Low-risk Medicare patients entering home health care who received medication therapy management by phone were three times less likely to be hospitalized within the next two months, while those at greater risk saw no benefit, according to a study led by Purdue University.
The study helped determine which patients benefit most from medication therapy management by phone and a way to identify them through a standardized risk score, said Alan Zillich, associate professor of pharmacy practice at Purdue, who led the research.
"Hopefully, this study will help home health care providers target the intervention to those who it will help and improve patient health," he said. "It also tells us there are some patients for whom medication therapy management by phone doesn't work and that we need a different strategy to help these patients."
In medication therapy management a pharmacist evaluates the medications prescribed and how a patient is feeling to identify and resolve issues, including untreated conditions, drug interactions, adverse drug reactions, inappropriate drugs or doses and whether a patient is taking the medications as prescribed.
"We know that medication therapy management (MTM) improves adherence, improves outcomes and improves lives," said Patrick Dunham, CEO of Curant Health, which provided the medication therapy management interventions. "Reducing hospital admissions for the lowest-risk patients in this study by 86 percent is another powerful proof point for the value of MTM and its capability to simultaneously reduce costs and improve care across the health care continuum."
As Medicare may add incentives or penalties for home health care providers based on hospitalization rates, studies of medication management models could influence policy, Zillich said.
"Enhancing the quality of care for patients has always been the goal of health care providers, but the growing costs of Medicare and health care in general have put an even brighter spotlight on strategies to improve patient outcomes and reduce unnecessary costs," he said. "Medication therapy management is considered a valuable tool in this effort, but the best way to deliver it and the patients whom it will most benefit have not been well studied."
Zillich led a team of researchers who collaborated with the home health care organization Amedisys Inc., and pharmacists from Curant Health (formerly HealthStat Rx), who provided the medication therapy management intervention. A paper detailing the research was published in the journal Health Services Research and is available online. Amedisys Inc. funded the research.
"Just as we hypothesized, post-acute care interventions can make a positive impact on preventing issues the elderly may have with their complicated medication regimes: ultimately resulting in lower admissions," said Dr. Michael Fleming, chief medical officer for Amedisys.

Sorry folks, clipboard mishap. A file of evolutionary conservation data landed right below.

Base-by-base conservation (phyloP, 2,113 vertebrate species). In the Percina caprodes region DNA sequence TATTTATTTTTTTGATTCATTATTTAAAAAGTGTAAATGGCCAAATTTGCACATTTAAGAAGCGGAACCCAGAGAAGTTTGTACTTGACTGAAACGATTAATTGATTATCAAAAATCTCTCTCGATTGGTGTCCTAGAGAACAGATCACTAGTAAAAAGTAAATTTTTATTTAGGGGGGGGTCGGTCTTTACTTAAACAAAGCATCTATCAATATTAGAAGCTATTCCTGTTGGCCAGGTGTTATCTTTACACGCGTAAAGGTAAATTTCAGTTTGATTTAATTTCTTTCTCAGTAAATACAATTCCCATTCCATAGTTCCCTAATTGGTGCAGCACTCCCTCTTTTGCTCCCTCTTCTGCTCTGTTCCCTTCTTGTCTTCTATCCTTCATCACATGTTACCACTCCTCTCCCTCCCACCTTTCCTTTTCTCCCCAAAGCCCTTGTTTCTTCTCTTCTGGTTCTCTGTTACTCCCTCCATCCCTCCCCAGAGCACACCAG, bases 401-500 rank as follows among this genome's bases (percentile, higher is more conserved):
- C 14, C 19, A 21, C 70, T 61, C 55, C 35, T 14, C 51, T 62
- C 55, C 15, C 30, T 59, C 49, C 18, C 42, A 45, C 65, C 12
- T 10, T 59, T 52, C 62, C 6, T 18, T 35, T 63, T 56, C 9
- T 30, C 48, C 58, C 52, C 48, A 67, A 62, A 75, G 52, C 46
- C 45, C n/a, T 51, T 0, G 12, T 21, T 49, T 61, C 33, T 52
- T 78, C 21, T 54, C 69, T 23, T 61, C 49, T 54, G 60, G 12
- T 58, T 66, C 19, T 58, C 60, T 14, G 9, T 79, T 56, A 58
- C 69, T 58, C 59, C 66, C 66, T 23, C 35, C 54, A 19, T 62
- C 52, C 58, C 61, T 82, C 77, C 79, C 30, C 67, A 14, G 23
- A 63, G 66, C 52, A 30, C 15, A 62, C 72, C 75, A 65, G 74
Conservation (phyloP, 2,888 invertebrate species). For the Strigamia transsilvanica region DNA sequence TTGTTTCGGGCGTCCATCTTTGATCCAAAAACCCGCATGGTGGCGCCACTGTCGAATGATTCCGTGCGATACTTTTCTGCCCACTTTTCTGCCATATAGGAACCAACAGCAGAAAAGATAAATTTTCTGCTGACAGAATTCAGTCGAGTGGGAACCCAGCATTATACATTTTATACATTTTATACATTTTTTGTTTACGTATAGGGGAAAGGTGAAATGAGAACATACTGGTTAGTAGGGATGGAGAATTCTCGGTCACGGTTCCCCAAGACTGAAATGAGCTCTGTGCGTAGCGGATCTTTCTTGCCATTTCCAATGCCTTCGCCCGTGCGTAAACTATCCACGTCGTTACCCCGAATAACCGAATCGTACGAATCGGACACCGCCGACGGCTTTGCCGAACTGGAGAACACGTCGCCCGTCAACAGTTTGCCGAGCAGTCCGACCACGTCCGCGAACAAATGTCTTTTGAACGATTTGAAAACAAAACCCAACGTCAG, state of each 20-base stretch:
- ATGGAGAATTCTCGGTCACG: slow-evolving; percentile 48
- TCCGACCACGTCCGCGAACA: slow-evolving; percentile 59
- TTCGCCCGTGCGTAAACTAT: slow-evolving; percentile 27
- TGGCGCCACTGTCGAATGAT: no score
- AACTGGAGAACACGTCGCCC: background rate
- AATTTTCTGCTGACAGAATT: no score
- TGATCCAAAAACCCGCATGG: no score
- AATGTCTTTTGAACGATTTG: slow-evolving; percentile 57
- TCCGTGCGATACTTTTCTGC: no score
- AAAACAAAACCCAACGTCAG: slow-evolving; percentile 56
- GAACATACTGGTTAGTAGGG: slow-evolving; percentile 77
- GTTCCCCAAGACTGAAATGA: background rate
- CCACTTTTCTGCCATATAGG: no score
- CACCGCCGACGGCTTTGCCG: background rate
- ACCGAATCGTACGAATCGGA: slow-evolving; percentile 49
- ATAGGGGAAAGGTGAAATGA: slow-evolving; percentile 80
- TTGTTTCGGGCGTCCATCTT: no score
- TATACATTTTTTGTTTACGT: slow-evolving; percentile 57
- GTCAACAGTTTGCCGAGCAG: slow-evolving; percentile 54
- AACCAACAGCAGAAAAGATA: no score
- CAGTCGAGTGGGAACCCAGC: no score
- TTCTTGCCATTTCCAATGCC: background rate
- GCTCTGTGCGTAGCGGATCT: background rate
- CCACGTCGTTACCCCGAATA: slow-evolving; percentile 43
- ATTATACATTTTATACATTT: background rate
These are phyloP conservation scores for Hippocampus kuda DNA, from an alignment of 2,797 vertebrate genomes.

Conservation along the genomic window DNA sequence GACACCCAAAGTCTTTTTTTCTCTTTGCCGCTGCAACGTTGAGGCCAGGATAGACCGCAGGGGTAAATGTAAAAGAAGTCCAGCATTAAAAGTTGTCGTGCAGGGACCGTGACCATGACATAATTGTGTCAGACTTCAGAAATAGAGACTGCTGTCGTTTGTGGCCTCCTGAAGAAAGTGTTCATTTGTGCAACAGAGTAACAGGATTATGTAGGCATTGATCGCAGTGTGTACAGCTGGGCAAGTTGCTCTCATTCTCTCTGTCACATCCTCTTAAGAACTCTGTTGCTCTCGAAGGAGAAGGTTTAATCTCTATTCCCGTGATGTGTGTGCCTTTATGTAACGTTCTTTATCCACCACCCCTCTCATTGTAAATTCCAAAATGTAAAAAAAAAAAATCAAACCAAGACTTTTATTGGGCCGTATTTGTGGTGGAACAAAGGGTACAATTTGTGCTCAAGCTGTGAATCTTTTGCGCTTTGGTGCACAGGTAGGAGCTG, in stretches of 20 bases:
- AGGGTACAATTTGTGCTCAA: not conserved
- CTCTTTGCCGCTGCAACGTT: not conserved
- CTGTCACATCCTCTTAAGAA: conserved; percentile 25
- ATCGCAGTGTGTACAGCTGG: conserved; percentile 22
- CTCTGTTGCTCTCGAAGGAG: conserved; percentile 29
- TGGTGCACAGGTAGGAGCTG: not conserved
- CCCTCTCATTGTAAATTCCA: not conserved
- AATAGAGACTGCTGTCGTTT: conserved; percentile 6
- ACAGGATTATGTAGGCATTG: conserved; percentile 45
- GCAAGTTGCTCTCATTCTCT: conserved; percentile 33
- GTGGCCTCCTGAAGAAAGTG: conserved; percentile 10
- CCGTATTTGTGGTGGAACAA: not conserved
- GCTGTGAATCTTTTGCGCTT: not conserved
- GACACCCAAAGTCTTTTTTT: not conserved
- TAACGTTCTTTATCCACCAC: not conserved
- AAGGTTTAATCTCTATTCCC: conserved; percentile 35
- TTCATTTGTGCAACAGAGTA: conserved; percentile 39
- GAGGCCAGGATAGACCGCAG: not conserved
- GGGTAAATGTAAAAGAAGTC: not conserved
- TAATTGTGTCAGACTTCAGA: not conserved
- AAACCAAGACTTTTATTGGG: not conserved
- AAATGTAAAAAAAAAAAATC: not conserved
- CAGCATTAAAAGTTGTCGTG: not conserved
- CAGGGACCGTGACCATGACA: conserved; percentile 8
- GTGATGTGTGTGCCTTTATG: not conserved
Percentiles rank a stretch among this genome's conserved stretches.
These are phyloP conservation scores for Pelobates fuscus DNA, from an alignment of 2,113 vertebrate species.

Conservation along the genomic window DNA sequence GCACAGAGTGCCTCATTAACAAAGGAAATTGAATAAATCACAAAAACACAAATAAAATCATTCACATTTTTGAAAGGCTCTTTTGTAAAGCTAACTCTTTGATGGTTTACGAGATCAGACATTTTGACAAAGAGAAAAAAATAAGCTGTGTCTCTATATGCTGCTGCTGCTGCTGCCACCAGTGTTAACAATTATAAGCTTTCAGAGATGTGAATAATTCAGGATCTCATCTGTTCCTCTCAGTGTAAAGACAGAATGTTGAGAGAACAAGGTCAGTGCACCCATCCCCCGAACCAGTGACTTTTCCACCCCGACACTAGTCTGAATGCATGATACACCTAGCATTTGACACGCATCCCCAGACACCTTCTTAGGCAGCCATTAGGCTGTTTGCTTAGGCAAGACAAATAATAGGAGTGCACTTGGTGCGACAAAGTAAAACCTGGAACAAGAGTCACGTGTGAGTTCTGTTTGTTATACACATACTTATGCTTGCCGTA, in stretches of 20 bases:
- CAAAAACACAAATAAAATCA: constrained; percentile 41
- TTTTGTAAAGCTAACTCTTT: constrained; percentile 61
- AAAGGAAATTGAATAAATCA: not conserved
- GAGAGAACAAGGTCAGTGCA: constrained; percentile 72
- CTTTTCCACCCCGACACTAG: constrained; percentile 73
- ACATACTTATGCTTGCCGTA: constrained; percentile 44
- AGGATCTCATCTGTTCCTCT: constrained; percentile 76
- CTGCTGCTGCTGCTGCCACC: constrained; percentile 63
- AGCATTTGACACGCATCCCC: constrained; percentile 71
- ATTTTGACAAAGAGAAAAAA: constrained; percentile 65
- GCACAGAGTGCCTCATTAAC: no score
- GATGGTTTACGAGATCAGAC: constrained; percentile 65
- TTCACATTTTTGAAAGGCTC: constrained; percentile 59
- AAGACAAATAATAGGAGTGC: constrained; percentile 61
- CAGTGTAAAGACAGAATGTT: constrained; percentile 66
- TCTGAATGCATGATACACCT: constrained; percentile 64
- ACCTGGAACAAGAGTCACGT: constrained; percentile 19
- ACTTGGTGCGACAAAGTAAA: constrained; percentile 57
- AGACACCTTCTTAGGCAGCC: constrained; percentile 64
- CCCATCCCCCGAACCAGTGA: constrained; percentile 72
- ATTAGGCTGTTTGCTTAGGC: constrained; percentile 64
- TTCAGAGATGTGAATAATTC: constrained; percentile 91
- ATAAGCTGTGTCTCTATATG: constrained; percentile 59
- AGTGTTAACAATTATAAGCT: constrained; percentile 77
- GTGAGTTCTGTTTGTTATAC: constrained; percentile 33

The study followed 895 patients from 40 Amedisys home health care centers throughout the United States, with 415 receiving the intervention.
The intervention consisted of an initial phone call by a pharmacy technician to verify active medications, a pharmacist-provided medication regimen review and follow-up phone calls from a pharmacist one week later and as needed for 30 days.
The most common types of medication-related errors are identified soon after transitions of care take place and the first days are the most critical, Zillich said.
"Time is of the essence," he said. "The transition to home-based care - as with any type of transitions in care - is a vulnerable time for patients. It involves a switch in health care providers and sometimes a delay in the handoff of medical records. The patients likely have had significant changes or additions to their medications, and sometimes medication-related problems are just starting to appear."
The results showed no overall significant difference in the 60-day probability of hospitalization for those who received medication management therapy by phone versus those who did not. However, when the patients were evaluated based on their risk profiles, those in the lowest-risk group who received the service were three times more likely to remain out of the hospital 60 days after entering into home health care.
A patient's risk of hospitalization was determined through a standard set of nursing assessment items used by all Medicare-certified home health agencies called the "Outcome and Assessment Information Set" or OASIS-C, and the patients were divided into four risk categories.
"Most elderly patients requiring home health care are dealing with multiple chronic conditions and taking multiple medications," Zillich said. "When we say "low-risk" patients in this context, we are talking about the least sick of a very sick group of patients. I'm not sure why they benefited so much from this intervention while the other groups did not. One theory is that they are better able to receive and retain guidance from a pharmacist over the phone and perhaps face-to-face medication therapy management would better help the higher-risk patients."
The team plans to further explore intervention models that would be more effective for the higher-risk Medicare patients entering into home health care.